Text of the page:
Being that I am a White Woman from the West I have stumbled into predictable ways of thinking about change, being helpful, concepts of victims and perpetrators and conflict resolution, but I am learning and listening and noticing. I recently noticed how this came into play as I was trying to grasp the changing landscape within Burma and how it was affecting Indigenous minority groups there. ( For those like me who hear the phrase ‘Ethnic Minority’ groups so often that the words loses meaning, it is a good practice to remember that these are groups of Indigenous People who belong profoundly to the places that they live>In Burma Indigenous groups prefer to be called Ethnic Nationals) I had been for many weeks deducing that the main issue in Burma that needed addressing was the physical violence being perpetrated against many Indigenous minorities in Burma, particularly the Rohingya People who recently had an entire village burned to the ground. From my outside view this was the pressing issue and it is certainly of profoundly critical importance, but there is such a complex web of issues which support such violence.When I began to read more reports written by Youth Workers who lived in these Communities I found that time and again they felt that the main issue to be addressed was the violence of complete non inclusion. Most Ethnic Indigenous People in Burma are not even given the most basic rights to participate in decisions about their Homes, development on their Lands and about the resources which belong to their Lands and to them. These are the pressing issues that they feel separate them from any possible dreams of a Democratic Burma, as the race for resources, gas, dams, rubies(yes rubies Burma has more than anyone else) races toward them. So I think we have a Postcard Campaign here and I am grateful to the Youth Workers for speaking their truths and for translating them into the one language I can read. *Gratitude*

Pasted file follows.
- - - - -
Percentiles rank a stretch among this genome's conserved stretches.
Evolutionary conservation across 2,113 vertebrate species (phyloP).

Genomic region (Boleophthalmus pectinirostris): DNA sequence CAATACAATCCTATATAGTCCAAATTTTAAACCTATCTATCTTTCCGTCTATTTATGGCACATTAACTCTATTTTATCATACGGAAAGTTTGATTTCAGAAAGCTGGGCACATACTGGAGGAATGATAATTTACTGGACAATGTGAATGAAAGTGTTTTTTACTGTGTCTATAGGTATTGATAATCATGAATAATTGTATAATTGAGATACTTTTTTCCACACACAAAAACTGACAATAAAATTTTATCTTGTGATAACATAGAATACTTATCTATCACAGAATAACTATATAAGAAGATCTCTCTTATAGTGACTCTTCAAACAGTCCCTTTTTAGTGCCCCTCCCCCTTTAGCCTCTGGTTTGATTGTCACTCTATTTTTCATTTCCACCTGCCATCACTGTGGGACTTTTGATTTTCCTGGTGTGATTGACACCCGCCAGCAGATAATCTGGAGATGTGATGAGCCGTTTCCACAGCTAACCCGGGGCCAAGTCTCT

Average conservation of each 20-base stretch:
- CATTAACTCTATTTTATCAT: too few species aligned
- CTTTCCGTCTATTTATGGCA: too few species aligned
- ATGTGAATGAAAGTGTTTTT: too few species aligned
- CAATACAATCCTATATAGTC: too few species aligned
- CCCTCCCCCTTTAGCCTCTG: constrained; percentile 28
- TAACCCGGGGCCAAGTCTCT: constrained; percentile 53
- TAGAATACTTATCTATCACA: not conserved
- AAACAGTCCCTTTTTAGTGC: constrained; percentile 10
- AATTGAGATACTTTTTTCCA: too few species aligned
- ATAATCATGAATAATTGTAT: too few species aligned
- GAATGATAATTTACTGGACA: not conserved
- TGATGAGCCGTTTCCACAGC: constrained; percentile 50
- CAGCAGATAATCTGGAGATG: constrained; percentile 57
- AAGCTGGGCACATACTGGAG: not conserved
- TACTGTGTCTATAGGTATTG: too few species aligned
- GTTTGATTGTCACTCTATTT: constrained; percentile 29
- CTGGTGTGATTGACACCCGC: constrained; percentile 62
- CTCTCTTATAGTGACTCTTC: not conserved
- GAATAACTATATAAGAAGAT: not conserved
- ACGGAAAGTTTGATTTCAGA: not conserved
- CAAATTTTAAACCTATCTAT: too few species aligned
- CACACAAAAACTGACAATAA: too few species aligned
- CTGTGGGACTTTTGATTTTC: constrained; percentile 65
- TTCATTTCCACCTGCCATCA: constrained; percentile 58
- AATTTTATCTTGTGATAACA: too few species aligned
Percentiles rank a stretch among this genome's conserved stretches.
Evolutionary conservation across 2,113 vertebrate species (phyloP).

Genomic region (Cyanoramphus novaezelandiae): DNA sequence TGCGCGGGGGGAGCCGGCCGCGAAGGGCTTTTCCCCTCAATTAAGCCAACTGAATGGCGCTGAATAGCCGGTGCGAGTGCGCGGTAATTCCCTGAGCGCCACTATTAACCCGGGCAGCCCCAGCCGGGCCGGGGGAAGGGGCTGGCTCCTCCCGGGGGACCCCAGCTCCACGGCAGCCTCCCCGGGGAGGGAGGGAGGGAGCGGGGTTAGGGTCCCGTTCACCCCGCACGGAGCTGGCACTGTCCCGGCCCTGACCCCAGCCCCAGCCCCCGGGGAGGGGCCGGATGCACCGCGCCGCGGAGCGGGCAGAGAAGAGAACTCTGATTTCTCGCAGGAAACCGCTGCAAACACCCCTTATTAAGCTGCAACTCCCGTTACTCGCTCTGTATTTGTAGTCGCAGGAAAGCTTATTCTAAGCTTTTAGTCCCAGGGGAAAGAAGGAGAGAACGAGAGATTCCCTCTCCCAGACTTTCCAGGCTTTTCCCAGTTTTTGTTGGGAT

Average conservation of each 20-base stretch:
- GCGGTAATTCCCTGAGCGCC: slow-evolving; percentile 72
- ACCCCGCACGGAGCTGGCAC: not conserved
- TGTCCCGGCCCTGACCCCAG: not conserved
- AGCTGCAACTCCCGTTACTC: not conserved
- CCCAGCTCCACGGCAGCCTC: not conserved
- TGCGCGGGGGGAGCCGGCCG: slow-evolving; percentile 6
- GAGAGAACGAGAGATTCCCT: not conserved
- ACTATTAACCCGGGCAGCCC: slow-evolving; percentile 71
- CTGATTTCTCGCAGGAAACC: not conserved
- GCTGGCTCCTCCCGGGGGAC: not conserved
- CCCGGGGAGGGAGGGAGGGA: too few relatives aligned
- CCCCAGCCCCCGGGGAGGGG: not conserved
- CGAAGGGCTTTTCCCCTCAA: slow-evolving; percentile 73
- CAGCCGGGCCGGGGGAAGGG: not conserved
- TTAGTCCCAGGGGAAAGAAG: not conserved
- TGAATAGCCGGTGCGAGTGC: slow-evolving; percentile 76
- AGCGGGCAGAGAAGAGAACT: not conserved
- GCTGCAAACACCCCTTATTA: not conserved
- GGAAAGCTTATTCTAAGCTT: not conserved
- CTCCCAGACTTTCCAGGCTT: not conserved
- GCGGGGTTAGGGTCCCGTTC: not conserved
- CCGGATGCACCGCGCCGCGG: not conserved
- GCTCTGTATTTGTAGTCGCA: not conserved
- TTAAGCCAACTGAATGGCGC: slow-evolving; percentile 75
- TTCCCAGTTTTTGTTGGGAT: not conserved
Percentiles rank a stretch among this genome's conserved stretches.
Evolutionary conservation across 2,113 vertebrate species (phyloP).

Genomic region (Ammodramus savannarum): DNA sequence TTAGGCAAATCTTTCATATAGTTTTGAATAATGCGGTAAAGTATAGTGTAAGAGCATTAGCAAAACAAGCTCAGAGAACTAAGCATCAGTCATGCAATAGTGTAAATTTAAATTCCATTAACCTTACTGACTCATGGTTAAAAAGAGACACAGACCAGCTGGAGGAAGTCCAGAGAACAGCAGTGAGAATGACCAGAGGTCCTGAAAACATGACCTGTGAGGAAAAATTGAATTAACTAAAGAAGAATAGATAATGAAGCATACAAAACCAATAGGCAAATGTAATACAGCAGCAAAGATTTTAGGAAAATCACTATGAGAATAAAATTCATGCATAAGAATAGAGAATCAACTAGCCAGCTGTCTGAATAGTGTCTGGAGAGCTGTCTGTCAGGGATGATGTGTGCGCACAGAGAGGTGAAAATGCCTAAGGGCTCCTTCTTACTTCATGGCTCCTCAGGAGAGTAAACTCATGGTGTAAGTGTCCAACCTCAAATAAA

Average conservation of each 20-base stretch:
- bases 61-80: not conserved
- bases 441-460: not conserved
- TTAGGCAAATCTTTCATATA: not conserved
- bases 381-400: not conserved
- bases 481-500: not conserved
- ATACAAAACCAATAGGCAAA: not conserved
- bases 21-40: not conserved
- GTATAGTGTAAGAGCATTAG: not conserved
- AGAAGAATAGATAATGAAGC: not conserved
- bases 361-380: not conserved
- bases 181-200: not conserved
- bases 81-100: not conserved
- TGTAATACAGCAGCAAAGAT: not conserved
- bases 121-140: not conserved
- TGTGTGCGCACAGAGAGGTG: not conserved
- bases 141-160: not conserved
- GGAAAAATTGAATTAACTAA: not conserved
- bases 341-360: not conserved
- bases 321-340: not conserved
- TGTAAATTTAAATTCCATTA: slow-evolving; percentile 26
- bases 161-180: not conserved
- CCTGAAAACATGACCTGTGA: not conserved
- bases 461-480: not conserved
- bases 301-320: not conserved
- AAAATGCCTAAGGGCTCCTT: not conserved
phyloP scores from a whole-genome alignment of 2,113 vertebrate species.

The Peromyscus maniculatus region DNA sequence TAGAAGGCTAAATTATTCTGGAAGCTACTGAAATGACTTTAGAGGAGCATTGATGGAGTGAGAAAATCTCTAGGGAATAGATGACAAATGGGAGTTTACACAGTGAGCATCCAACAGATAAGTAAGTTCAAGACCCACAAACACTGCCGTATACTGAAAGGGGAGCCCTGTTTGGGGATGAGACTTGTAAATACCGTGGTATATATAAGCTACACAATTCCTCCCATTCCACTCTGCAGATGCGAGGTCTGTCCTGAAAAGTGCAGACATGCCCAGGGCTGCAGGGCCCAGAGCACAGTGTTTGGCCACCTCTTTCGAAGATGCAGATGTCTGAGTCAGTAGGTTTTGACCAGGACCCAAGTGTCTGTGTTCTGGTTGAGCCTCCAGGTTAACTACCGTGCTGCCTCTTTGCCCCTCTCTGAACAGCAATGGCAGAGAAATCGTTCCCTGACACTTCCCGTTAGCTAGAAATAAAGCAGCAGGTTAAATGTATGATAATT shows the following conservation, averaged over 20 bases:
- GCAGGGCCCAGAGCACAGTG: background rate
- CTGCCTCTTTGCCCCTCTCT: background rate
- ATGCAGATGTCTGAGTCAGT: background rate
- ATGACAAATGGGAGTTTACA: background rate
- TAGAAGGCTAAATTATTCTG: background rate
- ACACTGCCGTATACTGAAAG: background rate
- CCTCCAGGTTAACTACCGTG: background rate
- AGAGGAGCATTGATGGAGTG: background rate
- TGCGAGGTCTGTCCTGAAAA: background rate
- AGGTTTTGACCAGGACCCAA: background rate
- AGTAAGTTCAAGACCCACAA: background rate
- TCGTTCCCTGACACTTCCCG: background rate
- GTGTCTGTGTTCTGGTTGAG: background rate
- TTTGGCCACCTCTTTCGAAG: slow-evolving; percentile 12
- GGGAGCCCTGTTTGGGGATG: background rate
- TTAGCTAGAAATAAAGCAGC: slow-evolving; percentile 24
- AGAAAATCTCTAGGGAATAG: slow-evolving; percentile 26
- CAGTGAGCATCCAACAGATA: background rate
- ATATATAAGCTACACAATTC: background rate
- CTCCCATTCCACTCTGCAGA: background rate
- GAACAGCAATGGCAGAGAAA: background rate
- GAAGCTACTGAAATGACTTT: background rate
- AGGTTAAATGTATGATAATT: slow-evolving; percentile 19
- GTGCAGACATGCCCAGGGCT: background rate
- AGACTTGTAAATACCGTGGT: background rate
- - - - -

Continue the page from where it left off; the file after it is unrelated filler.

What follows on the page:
I hope I have given my friends and followers enough of a peek. I paint, hike, sketch little ideas in my tiny idea books, research and more research, and go through my daily meditations about how to keep calm about funds and little by little keep raising money for this project.
To clarify: Why do I sometimes use the word *we* when I speak about the Roots To Resistance Project? Most people know that the Art, research, and Global Campaigns contained in this project are created by me, Denise Beaudet the Artist. This much is true. However the Roots To Resistance Project is powered by so many People. The 12 Women Activists who’s work inspired this project, the People I correspond with around the Globe who help me to understand histories and issues, the Organizations who partner with Roots To Resistance to bring Postcards and Street Posters across the Planet, the People who translate these materials into the languages of the World, the People who have helped me with fundraisers and funds, and my much loved Friends and Family who have supported me through years of Roots To Resistance events and milestones. WE!
I am happy to answer any questions anyone may have about this project and I would be *very* grateful to receive feedback, ideas, brainstorms and offers of help:)
Please pass this on to others if you have enjoyed it because it makes me smile when People join my blog 🙂 For more information on this project: http://www.denisebeaudet.com/ or email me at firstname.lastname@example.org